March 1, 2021

Volume XI, Number 60


March 01, 2021

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North Fork Tribe Sues California State for Compact in Latest Chapter of Gaming Saga

By the summer of 2014, it appeared that the North Fork Rancheria of Mono Indians of California had finally made it over the last hurdle to begin construction of a Class III casino with 2,000 slot machines and 40 gaming tables in Madera County, California. But a successful anti-gaming ballot initiative reversed the Tribe’s Class III gaming compact in November, and the Tribe is now suing to regain its lost ground. 

The Tribe had pursued its goal for more than 10 years, executing a memorandum of understanding with Madera County in 2004. In 2011, the Tribe won a “two-part” gaming eligibility determination for its newly acquired off-reservation casino site under the Indian Gaming Regulatory Act (“IGRA”). The determination was based on conclusions by the Secretary of the Interior that a gaming facility was in the best interests of the Tribe and not detrimental to the surrounding area, with the concurrence of the governor.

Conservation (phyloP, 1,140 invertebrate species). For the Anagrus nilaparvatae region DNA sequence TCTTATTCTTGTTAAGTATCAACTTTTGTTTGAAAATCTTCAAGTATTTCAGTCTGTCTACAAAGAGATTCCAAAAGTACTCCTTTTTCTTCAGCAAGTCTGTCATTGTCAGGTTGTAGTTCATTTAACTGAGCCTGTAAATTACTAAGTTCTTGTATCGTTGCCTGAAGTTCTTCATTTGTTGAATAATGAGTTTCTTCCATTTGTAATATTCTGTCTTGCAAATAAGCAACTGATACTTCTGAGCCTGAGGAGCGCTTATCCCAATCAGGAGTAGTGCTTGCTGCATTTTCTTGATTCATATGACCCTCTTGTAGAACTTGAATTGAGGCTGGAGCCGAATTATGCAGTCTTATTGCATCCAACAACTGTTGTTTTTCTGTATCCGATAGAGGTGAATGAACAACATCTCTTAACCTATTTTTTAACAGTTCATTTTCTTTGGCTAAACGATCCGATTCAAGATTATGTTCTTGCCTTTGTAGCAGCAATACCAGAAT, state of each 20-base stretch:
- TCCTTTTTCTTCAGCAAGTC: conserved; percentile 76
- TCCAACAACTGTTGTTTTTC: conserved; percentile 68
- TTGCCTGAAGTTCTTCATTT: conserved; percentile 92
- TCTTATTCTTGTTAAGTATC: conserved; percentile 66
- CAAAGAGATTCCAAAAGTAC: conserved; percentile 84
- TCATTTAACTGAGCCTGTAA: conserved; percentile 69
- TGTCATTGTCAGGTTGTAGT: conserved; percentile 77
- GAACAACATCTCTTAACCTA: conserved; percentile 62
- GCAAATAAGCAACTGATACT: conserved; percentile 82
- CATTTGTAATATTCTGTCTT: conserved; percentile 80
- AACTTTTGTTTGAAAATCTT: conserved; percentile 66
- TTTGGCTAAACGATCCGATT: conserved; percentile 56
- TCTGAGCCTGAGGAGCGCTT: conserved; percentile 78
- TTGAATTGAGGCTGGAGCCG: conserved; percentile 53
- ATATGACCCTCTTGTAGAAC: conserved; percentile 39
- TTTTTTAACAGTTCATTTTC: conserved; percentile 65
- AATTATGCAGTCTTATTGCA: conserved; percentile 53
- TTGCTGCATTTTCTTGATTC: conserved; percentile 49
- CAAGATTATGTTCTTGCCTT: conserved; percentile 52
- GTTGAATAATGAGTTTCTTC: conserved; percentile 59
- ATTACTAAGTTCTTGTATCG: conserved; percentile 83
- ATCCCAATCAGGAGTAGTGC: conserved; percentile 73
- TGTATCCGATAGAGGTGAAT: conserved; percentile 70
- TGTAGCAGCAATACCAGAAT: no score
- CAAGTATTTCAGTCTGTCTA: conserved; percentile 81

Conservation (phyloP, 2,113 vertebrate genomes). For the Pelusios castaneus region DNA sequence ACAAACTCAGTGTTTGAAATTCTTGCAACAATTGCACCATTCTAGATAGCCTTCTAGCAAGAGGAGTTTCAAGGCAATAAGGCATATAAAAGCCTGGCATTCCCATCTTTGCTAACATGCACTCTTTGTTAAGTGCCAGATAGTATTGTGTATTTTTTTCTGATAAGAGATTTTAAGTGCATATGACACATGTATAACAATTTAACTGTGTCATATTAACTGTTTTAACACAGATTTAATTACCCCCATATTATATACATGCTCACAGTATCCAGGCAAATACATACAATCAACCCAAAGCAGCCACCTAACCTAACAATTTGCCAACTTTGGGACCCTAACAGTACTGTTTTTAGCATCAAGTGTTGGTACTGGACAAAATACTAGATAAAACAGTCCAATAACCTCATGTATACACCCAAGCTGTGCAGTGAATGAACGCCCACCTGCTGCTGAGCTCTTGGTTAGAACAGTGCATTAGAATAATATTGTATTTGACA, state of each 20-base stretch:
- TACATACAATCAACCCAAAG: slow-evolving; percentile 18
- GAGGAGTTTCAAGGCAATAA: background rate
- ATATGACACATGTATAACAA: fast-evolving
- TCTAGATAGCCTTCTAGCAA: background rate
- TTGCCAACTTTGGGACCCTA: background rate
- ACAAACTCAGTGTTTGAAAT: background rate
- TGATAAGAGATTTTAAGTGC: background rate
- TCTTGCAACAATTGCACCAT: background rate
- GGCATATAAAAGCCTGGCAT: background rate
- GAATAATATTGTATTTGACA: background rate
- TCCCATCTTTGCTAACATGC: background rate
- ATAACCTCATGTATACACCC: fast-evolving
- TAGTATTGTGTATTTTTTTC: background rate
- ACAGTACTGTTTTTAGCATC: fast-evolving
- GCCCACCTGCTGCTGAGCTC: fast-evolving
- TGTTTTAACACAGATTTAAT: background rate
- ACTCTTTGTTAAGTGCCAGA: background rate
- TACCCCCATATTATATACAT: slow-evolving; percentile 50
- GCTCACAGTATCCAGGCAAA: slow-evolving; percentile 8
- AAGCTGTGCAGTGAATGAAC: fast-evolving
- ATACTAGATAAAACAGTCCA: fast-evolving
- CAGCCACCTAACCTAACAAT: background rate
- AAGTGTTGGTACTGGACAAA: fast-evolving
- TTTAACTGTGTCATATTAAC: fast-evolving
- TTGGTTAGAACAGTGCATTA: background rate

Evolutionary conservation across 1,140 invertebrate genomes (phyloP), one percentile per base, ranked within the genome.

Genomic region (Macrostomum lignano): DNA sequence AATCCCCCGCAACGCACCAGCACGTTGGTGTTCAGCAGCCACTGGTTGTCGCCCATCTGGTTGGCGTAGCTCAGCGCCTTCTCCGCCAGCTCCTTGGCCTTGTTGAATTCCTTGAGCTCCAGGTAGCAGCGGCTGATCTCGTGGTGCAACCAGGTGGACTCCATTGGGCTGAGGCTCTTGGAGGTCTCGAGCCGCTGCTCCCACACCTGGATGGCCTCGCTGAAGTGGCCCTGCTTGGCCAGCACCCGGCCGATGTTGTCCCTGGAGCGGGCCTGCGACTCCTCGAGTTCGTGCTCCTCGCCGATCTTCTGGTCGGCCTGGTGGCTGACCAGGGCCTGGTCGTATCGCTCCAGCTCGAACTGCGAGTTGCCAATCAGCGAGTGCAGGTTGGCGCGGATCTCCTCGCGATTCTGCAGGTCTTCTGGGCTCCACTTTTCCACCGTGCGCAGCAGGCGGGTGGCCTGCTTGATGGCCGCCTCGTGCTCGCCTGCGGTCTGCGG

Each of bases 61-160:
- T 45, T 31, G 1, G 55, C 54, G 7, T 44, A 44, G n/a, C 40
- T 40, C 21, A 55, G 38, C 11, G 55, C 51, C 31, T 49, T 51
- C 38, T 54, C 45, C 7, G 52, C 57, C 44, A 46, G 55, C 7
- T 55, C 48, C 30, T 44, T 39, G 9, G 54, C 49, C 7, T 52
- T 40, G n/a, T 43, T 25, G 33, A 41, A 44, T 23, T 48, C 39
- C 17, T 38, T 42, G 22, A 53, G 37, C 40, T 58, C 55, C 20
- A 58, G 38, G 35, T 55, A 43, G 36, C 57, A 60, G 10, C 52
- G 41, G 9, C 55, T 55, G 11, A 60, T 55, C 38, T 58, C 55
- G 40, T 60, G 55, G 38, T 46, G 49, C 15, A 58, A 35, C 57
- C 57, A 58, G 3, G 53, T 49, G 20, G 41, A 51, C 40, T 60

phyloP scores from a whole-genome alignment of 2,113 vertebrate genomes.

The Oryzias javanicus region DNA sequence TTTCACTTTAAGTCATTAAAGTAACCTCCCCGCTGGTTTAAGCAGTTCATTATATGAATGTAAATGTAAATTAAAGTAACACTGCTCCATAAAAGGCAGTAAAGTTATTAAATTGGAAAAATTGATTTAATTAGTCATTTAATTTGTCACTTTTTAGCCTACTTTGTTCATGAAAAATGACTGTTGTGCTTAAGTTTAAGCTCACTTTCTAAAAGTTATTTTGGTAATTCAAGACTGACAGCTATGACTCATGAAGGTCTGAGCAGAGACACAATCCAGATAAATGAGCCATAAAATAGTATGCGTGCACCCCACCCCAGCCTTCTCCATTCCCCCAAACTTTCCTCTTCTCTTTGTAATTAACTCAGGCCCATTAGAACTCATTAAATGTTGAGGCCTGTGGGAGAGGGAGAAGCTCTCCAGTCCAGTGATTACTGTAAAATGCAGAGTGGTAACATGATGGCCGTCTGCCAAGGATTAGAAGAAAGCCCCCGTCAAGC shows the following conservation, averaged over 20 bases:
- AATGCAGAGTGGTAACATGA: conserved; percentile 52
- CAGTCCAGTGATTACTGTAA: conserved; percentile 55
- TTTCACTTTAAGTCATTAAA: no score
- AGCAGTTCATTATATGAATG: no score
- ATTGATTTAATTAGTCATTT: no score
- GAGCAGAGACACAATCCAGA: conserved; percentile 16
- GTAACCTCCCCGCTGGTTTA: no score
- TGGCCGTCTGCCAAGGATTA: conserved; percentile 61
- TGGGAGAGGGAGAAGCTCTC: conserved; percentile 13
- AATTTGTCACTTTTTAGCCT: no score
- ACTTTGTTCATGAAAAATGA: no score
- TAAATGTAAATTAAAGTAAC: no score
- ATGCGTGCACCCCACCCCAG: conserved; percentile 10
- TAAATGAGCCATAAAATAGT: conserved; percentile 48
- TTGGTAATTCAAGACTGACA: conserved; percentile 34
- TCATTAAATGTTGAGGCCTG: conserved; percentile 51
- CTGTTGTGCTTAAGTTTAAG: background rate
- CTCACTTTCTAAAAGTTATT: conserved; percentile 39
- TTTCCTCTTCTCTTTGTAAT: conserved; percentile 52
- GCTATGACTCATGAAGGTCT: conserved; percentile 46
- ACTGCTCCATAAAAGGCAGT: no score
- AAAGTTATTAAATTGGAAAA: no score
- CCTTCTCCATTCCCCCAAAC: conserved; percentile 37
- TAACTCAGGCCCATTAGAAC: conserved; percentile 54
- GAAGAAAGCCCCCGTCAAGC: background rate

The Tribe negotiated a gaming compact with Governor Jerry Brown, which was signed by the governor in August 2012. In February 2013, the Tribe successfully placed a 305-acre parcel in trust status for the project, 36 miles from its Rancheria. On October 22, 2013, the Secretary of the Interior published notice that the compact was federally approved. California requires that Class III gaming compacts be legislatively ratified, and on June 27, 2014, the legislature ratified the Tribe’s compact. Governor Brown signed the compact ratification bill on July 3. 

The Tribe received a devastating blow when, immediately after the legislative ratification, Stand Up for California!, a gaming watchdog group opposed to what it calls “reservation shopping” by California Indian tribes, began the process of gathering signatures to refer the North Fork compact, along with a second off-reservation gaming compact, to the voters. The group successfully placed the referendum on the November 2014 general election ballot and commenced an $18.5 million campaign to defeat the compacts, reportedly outspending supporters of the project by 45-1. Almost all of the opposition funding came from other Indian gaming tribes and their investors. The Picayune Rancheria of Chukchansi Indians claimed the North Fork project would reduce revenues at their own casino by as much as a third (the Chukchansi casino is currently closed due to a tribal leadership dispute).